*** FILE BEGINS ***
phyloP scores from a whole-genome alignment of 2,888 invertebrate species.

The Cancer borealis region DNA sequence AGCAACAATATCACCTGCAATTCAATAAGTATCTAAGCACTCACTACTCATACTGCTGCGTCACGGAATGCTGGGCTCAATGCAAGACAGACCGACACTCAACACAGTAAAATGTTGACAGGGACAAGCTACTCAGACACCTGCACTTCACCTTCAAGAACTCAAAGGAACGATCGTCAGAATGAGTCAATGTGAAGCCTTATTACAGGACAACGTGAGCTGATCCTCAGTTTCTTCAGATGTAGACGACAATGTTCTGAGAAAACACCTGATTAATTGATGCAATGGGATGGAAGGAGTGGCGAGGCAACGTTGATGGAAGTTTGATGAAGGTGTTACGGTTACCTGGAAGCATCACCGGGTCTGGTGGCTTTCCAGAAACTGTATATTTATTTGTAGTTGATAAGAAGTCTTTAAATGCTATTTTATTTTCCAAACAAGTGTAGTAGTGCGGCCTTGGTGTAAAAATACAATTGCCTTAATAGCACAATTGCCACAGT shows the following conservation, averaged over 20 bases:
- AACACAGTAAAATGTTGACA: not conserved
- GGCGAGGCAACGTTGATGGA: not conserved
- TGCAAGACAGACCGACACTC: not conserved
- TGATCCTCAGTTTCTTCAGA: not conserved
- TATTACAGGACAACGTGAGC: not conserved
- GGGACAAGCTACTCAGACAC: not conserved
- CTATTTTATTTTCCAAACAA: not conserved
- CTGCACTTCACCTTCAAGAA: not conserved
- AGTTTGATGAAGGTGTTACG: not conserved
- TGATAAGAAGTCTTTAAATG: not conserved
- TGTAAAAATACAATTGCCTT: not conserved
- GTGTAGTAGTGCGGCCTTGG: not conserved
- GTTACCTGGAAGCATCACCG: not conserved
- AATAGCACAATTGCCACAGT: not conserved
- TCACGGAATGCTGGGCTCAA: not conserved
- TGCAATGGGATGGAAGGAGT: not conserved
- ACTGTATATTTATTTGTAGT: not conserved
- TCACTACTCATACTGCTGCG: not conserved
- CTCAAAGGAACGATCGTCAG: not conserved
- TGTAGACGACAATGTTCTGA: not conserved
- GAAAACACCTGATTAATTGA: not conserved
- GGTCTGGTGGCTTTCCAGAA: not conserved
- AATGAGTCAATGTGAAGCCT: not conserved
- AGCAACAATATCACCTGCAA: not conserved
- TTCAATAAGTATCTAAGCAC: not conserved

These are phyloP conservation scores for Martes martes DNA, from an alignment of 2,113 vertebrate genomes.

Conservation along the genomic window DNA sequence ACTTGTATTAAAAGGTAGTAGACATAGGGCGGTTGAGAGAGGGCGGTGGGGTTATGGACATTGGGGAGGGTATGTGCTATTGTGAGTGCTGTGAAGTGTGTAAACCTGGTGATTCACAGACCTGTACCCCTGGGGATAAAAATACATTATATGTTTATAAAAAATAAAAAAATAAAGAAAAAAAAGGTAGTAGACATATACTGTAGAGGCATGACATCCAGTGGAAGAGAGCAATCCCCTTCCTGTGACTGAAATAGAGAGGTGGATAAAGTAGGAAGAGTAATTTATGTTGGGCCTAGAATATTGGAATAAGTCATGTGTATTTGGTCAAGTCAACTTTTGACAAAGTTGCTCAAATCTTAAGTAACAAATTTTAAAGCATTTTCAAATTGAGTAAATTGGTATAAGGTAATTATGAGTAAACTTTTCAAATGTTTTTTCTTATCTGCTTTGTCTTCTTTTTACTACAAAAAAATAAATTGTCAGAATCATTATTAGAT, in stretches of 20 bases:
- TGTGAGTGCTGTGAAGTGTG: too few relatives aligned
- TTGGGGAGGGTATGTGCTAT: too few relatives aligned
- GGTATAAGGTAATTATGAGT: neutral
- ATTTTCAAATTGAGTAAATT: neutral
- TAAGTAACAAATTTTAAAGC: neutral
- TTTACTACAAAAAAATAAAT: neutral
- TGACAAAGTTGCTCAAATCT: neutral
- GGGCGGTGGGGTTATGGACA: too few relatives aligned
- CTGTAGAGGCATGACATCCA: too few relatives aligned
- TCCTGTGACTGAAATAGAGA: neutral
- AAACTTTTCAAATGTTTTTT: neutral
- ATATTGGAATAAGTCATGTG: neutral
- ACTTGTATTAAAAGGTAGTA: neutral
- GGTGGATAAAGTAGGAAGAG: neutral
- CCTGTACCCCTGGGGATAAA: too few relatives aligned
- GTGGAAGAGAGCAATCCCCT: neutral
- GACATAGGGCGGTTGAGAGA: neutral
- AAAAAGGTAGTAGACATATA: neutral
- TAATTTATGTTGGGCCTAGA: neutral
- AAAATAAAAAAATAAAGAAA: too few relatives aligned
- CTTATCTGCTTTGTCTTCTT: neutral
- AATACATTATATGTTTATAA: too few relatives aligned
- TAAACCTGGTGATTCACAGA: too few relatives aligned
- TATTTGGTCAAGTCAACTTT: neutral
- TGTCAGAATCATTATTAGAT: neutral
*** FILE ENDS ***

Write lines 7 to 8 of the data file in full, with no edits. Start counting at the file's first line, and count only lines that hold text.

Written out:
- TATTACAGGACAACGTGAGC: not conserved
- GGGACAAGCTACTCAGACAC: not conserved